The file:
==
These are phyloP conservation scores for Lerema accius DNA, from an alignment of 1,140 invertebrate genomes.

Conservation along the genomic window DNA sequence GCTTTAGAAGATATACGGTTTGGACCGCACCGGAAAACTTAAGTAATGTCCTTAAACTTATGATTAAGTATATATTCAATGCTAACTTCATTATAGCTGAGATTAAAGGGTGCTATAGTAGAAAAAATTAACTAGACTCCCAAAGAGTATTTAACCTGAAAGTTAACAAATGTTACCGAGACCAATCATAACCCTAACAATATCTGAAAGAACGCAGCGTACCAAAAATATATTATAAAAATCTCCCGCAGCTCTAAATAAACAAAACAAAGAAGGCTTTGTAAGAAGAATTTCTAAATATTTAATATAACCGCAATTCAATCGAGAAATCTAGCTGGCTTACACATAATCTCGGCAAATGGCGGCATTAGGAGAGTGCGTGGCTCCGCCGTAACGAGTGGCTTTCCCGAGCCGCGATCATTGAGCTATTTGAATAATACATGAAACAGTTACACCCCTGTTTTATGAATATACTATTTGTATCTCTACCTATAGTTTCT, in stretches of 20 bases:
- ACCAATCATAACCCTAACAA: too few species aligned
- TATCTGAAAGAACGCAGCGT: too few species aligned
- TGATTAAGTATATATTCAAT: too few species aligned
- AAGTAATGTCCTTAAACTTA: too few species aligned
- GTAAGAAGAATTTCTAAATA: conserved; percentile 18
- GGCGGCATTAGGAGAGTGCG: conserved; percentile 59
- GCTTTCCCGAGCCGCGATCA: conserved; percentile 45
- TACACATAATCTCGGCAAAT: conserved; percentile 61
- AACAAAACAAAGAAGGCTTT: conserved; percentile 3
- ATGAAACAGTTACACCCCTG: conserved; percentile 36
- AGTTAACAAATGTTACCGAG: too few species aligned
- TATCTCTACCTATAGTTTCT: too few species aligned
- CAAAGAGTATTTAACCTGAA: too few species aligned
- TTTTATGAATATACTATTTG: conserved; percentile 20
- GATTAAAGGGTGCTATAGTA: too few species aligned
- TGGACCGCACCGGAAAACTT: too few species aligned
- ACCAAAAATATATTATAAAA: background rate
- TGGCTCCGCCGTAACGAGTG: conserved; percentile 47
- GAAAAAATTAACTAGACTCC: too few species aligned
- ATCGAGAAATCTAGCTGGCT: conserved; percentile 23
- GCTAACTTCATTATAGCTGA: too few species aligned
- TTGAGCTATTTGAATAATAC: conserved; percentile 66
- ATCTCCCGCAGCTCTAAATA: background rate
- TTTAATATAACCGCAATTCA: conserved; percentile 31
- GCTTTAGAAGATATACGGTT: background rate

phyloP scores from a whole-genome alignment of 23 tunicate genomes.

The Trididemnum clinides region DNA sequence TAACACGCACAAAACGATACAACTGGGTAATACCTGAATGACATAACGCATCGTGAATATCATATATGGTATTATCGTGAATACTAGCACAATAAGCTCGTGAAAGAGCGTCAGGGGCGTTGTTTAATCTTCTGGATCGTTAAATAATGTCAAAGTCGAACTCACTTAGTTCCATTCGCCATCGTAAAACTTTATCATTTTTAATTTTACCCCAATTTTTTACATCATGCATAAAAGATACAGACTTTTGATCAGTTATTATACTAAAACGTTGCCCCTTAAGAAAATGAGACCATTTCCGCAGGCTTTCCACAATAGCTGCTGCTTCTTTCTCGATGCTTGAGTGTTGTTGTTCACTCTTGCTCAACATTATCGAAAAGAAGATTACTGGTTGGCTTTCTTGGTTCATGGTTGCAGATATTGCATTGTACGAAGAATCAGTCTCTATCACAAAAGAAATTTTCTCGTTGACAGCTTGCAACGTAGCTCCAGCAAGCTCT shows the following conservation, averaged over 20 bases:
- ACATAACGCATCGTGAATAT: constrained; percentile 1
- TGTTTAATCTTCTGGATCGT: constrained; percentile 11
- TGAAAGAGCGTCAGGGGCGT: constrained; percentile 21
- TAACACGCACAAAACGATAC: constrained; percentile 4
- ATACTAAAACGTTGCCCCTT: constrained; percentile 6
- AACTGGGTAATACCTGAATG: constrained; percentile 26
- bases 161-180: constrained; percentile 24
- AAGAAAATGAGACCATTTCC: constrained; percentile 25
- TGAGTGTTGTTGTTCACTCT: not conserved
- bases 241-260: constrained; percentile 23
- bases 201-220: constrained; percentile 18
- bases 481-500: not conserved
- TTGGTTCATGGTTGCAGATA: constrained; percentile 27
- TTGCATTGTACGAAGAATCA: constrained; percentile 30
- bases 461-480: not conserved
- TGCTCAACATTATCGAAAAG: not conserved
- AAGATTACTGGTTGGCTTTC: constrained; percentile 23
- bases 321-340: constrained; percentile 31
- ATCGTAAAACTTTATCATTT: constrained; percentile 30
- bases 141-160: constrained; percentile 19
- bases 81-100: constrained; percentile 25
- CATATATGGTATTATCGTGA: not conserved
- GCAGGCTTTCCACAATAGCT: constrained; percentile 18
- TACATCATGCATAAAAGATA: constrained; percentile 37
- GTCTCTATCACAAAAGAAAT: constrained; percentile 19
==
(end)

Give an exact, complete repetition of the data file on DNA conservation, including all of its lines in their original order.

These are phyloP conservation scores for Lerema accius DNA, from an alignment of 1,140 invertebrate genomes.

Conservation along the genomic window DNA sequence GCTTTAGAAGATATACGGTTTGGACCGCACCGGAAAACTTAAGTAATGTCCTTAAACTTATGATTAAGTATATATTCAATGCTAACTTCATTATAGCTGAGATTAAAGGGTGCTATAGTAGAAAAAATTAACTAGACTCCCAAAGAGTATTTAACCTGAAAGTTAACAAATGTTACCGAGACCAATCATAACCCTAACAATATCTGAAAGAACGCAGCGTACCAAAAATATATTATAAAAATCTCCCGCAGCTCTAAATAAACAAAACAAAGAAGGCTTTGTAAGAAGAATTTCTAAATATTTAATATAACCGCAATTCAATCGAGAAATCTAGCTGGCTTACACATAATCTCGGCAAATGGCGGCATTAGGAGAGTGCGTGGCTCCGCCGTAACGAGTGGCTTTCCCGAGCCGCGATCATTGAGCTATTTGAATAATACATGAAACAGTTACACCCCTGTTTTATGAATATACTATTTGTATCTCTACCTATAGTTTCT, in stretches of 20 bases:
- ACCAATCATAACCCTAACAA: too few species aligned
- TATCTGAAAGAACGCAGCGT: too few species aligned
- TGATTAAGTATATATTCAAT: too few species aligned
- AAGTAATGTCCTTAAACTTA: too few species aligned
- GTAAGAAGAATTTCTAAATA: conserved; percentile 18
- GGCGGCATTAGGAGAGTGCG: conserved; percentile 59
- GCTTTCCCGAGCCGCGATCA: conserved; percentile 45
- TACACATAATCTCGGCAAAT: conserved; percentile 61
- AACAAAACAAAGAAGGCTTT: conserved; percentile 3
- ATGAAACAGTTACACCCCTG: conserved; percentile 36
- AGTTAACAAATGTTACCGAG: too few species aligned
- TATCTCTACCTATAGTTTCT: too few species aligned
- CAAAGAGTATTTAACCTGAA: too few species aligned
- TTTTATGAATATACTATTTG: conserved; percentile 20
- GATTAAAGGGTGCTATAGTA: too few species aligned
- TGGACCGCACCGGAAAACTT: too few species aligned
- ACCAAAAATATATTATAAAA: background rate
- TGGCTCCGCCGTAACGAGTG: conserved; percentile 47
- GAAAAAATTAACTAGACTCC: too few species aligned
- ATCGAGAAATCTAGCTGGCT: conserved; percentile 23
- GCTAACTTCATTATAGCTGA: too few species aligned
- TTGAGCTATTTGAATAATAC: conserved; percentile 66
- ATCTCCCGCAGCTCTAAATA: background rate
- TTTAATATAACCGCAATTCA: conserved; percentile 31
- GCTTTAGAAGATATACGGTT: background rate

phyloP scores from a whole-genome alignment of 23 tunicate genomes.

The Trididemnum clinides region DNA sequence TAACACGCACAAAACGATACAACTGGGTAATACCTGAATGACATAACGCATCGTGAATATCATATATGGTATTATCGTGAATACTAGCACAATAAGCTCGTGAAAGAGCGTCAGGGGCGTTGTTTAATCTTCTGGATCGTTAAATAATGTCAAAGTCGAACTCACTTAGTTCCATTCGCCATCGTAAAACTTTATCATTTTTAATTTTACCCCAATTTTTTACATCATGCATAAAAGATACAGACTTTTGATCAGTTATTATACTAAAACGTTGCCCCTTAAGAAAATGAGACCATTTCCGCAGGCTTTCCACAATAGCTGCTGCTTCTTTCTCGATGCTTGAGTGTTGTTGTTCACTCTTGCTCAACATTATCGAAAAGAAGATTACTGGTTGGCTTTCTTGGTTCATGGTTGCAGATATTGCATTGTACGAAGAATCAGTCTCTATCACAAAAGAAATTTTCTCGTTGACAGCTTGCAACGTAGCTCCAGCAAGCTCT shows the following conservation, averaged over 20 bases:
- ACATAACGCATCGTGAATAT: constrained; percentile 1
- TGTTTAATCTTCTGGATCGT: constrained; percentile 11
- TGAAAGAGCGTCAGGGGCGT: constrained; percentile 21
- TAACACGCACAAAACGATAC: constrained; percentile 4
- ATACTAAAACGTTGCCCCTT: constrained; percentile 6
- AACTGGGTAATACCTGAATG: constrained; percentile 26
- bases 161-180: constrained; percentile 24
- AAGAAAATGAGACCATTTCC: constrained; percentile 25
- TGAGTGTTGTTGTTCACTCT: not conserved
- bases 241-260: constrained; percentile 23
- bases 201-220: constrained; percentile 18
- bases 481-500: not conserved
- TTGGTTCATGGTTGCAGATA: constrained; percentile 27
- TTGCATTGTACGAAGAATCA: constrained; percentile 30
- bases 461-480: not conserved
- TGCTCAACATTATCGAAAAG: not conserved
- AAGATTACTGGTTGGCTTTC: constrained; percentile 23
- bases 321-340: constrained; percentile 31
- ATCGTAAAACTTTATCATTT: constrained; percentile 30
- bases 141-160: constrained; percentile 19
- bases 81-100: constrained; percentile 25
- CATATATGGTATTATCGTGA: not conserved
- GCAGGCTTTCCACAATAGCT: constrained; percentile 18
- TACATCATGCATAAAAGATA: constrained; percentile 37
- GTCTCTATCACAAAAGAAAT: constrained; percentile 19